So far, we know of no evidence that the broker was at all dishonest, thieving, underhanded, or anything else along those lines. Information to that effect may come out at some point, but it’s interesting to note that we’ve not seen any as yet. What we do know him to be is a guy who sells investments…perfectly legal investments, for a very mainstream financial institution. Could it be that doing such a benign sort of thing has the potential to become tantamount to murder in the nanny-state America of 2011?
Perhaps this warning will be dispensed to newly-licensed investment professionals: “Be careful whom you retain as a client; if you sell someone a mutual fund and it goes down in value, and he goes off the deep end, kills himself, massacres a family of six, or does something else similarly horrible, it will be your responsibility, Mr. Broker, and we will get you.”
While no reasonable person should be anything less than mortally offended at fraud-minded investment professionals, mortgage companies that falsify documents to the pronounced detriment of loan customers, and other like misdeeds in the financial services industries, there is no evidence that any sort of behavior even approaching the aforementioned was engaged in by the broker or Bank of America. Throwing out bathwater is what we should be doing…but I think we’re still supposed to hold on to the babies.
At the root of this remains the notion of the implied guarantee; that everything, all of the time, should be guaranteed by someone or something, and if that guarantee fails an inch, then the someone or something guarantor should be fined, prosecuted, thrown in jail, etc. The customer’s suicide is a tragedy, to be sure, but as long as there was full disclosure to the customers as to the nature of what they were buying when they made their investments, there is no fault to be borne by the broker or his employer for the subsequent performance of those securities. People who choose to live in America are those who choose to live in a society that is predicated on personal freedom, with all of the rewards…and risks…that are natural components of that freedom – that is how it has always been, and that is how it should remain.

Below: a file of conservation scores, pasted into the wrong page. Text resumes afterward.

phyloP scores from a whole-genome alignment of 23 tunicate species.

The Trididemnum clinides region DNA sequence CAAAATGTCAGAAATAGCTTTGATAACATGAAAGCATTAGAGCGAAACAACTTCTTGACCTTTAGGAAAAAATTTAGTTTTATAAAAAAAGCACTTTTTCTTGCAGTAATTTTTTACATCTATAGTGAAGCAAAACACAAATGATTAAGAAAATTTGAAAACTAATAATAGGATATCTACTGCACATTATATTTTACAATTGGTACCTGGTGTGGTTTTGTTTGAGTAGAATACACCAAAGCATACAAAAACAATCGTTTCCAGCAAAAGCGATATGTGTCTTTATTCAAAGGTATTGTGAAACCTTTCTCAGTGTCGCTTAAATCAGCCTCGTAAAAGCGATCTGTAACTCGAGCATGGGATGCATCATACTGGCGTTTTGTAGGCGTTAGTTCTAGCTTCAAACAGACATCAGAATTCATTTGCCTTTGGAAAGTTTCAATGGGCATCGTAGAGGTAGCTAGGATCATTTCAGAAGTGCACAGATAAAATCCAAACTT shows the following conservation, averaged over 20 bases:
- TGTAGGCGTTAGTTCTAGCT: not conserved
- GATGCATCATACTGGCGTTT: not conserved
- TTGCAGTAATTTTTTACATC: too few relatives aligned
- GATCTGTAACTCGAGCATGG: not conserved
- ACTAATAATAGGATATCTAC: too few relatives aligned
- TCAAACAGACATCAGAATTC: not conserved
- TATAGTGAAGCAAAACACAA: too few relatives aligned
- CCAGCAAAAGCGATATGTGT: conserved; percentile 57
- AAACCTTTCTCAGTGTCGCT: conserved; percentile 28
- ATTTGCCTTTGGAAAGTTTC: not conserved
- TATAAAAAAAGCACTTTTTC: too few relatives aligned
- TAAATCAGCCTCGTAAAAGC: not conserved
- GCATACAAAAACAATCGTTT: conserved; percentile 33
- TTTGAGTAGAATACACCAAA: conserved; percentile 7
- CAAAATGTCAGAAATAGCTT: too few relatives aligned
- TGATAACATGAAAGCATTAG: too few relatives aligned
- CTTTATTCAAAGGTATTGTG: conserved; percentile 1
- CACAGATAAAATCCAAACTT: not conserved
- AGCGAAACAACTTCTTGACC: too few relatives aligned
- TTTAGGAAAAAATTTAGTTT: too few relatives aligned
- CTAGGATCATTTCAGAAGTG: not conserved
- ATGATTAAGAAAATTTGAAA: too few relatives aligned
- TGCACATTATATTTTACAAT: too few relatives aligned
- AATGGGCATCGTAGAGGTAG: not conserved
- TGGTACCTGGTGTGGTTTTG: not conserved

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Bob Yetman, Editor-at-Large at Christian Money.com (www.christianmoney.com), is an author of a variety of materials on personal finance and investing, as well as on topics of fitness and self defense, to include the book Investor's Passport to Hedge Fund Profits (John Wiley & Sons, Inc.) and the unarmed combat training DVD Thunderstrikes - How to Develop One Shot, One Kill Striking Power (Paladin Press).